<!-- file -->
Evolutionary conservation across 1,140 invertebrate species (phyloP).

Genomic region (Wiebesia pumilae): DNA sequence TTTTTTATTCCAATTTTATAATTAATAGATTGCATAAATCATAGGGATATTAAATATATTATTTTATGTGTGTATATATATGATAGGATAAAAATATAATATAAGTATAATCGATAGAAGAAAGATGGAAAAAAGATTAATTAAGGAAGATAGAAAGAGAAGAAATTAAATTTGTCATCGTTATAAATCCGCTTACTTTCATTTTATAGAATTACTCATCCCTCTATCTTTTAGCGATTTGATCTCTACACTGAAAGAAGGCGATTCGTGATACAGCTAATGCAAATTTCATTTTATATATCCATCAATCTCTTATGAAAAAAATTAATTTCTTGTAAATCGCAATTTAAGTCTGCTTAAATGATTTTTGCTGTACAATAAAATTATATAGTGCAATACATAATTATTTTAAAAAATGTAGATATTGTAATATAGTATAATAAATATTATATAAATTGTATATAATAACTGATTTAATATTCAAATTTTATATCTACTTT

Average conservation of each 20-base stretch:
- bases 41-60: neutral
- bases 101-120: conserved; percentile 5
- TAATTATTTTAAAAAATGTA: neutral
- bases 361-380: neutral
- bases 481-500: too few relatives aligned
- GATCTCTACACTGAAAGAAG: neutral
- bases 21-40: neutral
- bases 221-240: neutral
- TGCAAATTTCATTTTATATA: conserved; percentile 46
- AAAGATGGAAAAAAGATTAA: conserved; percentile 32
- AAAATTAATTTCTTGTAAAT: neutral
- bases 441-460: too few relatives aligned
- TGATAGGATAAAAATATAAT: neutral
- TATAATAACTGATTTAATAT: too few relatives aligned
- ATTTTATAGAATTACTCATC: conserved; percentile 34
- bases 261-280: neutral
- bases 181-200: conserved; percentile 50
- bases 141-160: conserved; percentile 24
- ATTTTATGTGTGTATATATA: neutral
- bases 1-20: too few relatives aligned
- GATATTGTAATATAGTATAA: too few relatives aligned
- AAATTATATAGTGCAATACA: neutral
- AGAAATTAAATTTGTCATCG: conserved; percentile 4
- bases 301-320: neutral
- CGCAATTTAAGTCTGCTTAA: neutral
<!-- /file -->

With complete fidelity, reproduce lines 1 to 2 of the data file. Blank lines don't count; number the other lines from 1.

Evolutionary conservation across 1,140 invertebrate species (phyloP).

Genomic region (Wiebesia pumilae): DNA sequence TTTTTTATTCCAATTTTATAATTAATAGATTGCATAAATCATAGGGATATTAAATATATTATTTTATGTGTGTATATATATGATAGGATAAAAATATAATATAAGTATAATCGATAGAAGAAAGATGGAAAAAAGATTAATTAAGGAAGATAGAAAGAGAAGAAATTAAATTTGTCATCGTTATAAATCCGCTTACTTTCATTTTATAGAATTACTCATCCCTCTATCTTTTAGCGATTTGATCTCTACACTGAAAGAAGGCGATTCGTGATACAGCTAATGCAAATTTCATTTTATATATCCATCAATCTCTTATGAAAAAAATTAATTTCTTGTAAATCGCAATTTAAGTCTGCTTAAATGATTTTTGCTGTACAATAAAATTATATAGTGCAATACATAATTATTTTAAAAAATGTAGATATTGTAATATAGTATAATAAATATTATATAAATTGTATATAATAACTGATTTAATATTCAAATTTTATATCTACTTT